The Message (Grandmaster Flash and the Furious Five song)
"The Message" is a song by Grandmaster Flash and the Furious Five. It was released as a single by Sugar Hill Records on July 1, 1982 and was later featured on the group's first studio album, The Message. "The Message" was the first prominent hip hop song to provide a lyrical social commentary. It took rap music from the house parties to the social platforms later developed by groups like Public Enemy, N.W.A., and Rage Against The Machine. Melle Mel said in an interview with NPR: “Our group, like Flash and the Furious Five, we didn’t actually want to do the message because we was used to doing party raps and boasting how good we are and all that.” It is credited as the catalyst for the conscious Hip-Hop or political sub-genre of Hip-Hop music. It is a social narrative that details the struggles and difficulties due to living in poverty in the inner-city. In addition, it embodies the distress, anger, and sadness an individual experiences when confronting these inequalities. The description of various social and economic barriers followed by the mantra “don’t push me cause I’m close to the edge, I’m trying not to lose my head” exemplifies that it is not just the disparity in opportunity that is oppressive but also the emotional response that is debilitating. It is frequently referred to as the greatest record in hip hop history and was the first Hip-Hop record ever to be added to the United States' National Recording Registry of historic sound recordings.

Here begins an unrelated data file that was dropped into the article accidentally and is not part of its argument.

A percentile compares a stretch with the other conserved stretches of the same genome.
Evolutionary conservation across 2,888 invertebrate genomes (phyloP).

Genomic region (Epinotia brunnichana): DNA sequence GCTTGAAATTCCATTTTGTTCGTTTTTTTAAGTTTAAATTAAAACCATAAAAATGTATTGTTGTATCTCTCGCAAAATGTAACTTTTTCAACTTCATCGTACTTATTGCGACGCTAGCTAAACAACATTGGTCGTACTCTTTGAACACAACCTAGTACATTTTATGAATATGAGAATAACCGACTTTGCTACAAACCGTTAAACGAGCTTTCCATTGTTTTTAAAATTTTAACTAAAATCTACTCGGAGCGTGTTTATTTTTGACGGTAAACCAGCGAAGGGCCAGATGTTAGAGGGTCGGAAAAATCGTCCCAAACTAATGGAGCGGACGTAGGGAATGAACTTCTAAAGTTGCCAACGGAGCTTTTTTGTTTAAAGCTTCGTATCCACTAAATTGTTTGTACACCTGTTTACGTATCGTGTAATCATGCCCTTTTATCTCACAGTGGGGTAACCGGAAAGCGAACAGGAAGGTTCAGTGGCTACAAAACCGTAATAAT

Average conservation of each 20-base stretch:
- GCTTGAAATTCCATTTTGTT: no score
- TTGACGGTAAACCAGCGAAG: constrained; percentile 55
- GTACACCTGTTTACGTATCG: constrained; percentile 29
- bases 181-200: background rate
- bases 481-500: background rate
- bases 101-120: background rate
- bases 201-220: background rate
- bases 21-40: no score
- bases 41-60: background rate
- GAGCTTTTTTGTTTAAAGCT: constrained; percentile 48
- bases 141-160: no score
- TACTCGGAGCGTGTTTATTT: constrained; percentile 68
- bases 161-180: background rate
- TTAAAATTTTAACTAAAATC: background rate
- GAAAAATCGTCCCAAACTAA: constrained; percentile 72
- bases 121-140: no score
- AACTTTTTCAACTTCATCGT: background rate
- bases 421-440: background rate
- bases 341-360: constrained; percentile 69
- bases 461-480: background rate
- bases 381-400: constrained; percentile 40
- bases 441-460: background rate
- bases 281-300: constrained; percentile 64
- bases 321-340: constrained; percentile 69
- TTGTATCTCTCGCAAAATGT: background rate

Though not the first in the genre of rap to talk about the struggles and the frustrations of living in the ghetto, the song was unique in that it was set to a slower beat, refocusing the song on the lyrics over the music. The song was written and performed by Sugar Hill session musician Ed "Duke Bootee" Fletcher and Furious Five MC Melle Mel. Some of Mel's lyrics on "The Message" were taken directly from "Supperrappin'", a song he had recorded three years earlier. Flash and the other members of The Furious Five, although credited on the record, were uninterested in recording the song and are not found on the finished record. In the music video, Fletcher's verses are lip-synced by group member Rahiem.
Remixes appeared in 1995 and 1997.
The song's signature synthesizer riff has been sampled by popular rap artists such as Ice Cube on "Check Yo Self", Puff Daddy on "Can't Nobody Hold Me Down" on No Way Out (1997),Ahmad on "Only If You Want It" and T-Roll on "BTV". The song's chorus of "Don't push me 'cuz I'm close to the edge" has become one of the most well known choruses in rap music history. Lyrics from the song have also been used (albeit with varying degrees of alteration) many times in hip hop songs by artists such as Andre Nickatina ("Jungle" and "The Stress Factor"), AZ("Doe or Die", "Sunshine"), Mos Def ("Close Edge"), Talib Kweli ("Broken Glass"), Snoop Dogg ("2 of Amerikaz Most Wanted" and "Gangbangin 101"), Coolio ("County Line"), Mickey Avalon("Waiting to Die"), Spice 1 and 2Pac ("Jealous Got Me Strapped"), Eminem ("What's the Beat"), Dead Prez ("Psychology" and "Don't Hate My Grind"), Common ("Book of Life", "Chapter 13 (Rich Man vs. Poor Man)"), Jungle Brothers ("Straight out the Jungle"), Immortal Technique ("Obnoxious"), Atmosphere ("The Best Day"), Stiff Little Fingers (on Tinderbox), Seagram ("The Dark Roads"), and Tricky ("Vent"). In addition, it was sampled in the song "Magic Spells" by the Toronto based electronica duo Crystal Castles. BLACKstreet "Fix" on Another Level (1996). X-Raided (Fuccing Wit A Psycho). Usher uses the backbeat sampled on the remix of 2001's "U Remind Me" featuring Method Man and Blu Cantrell.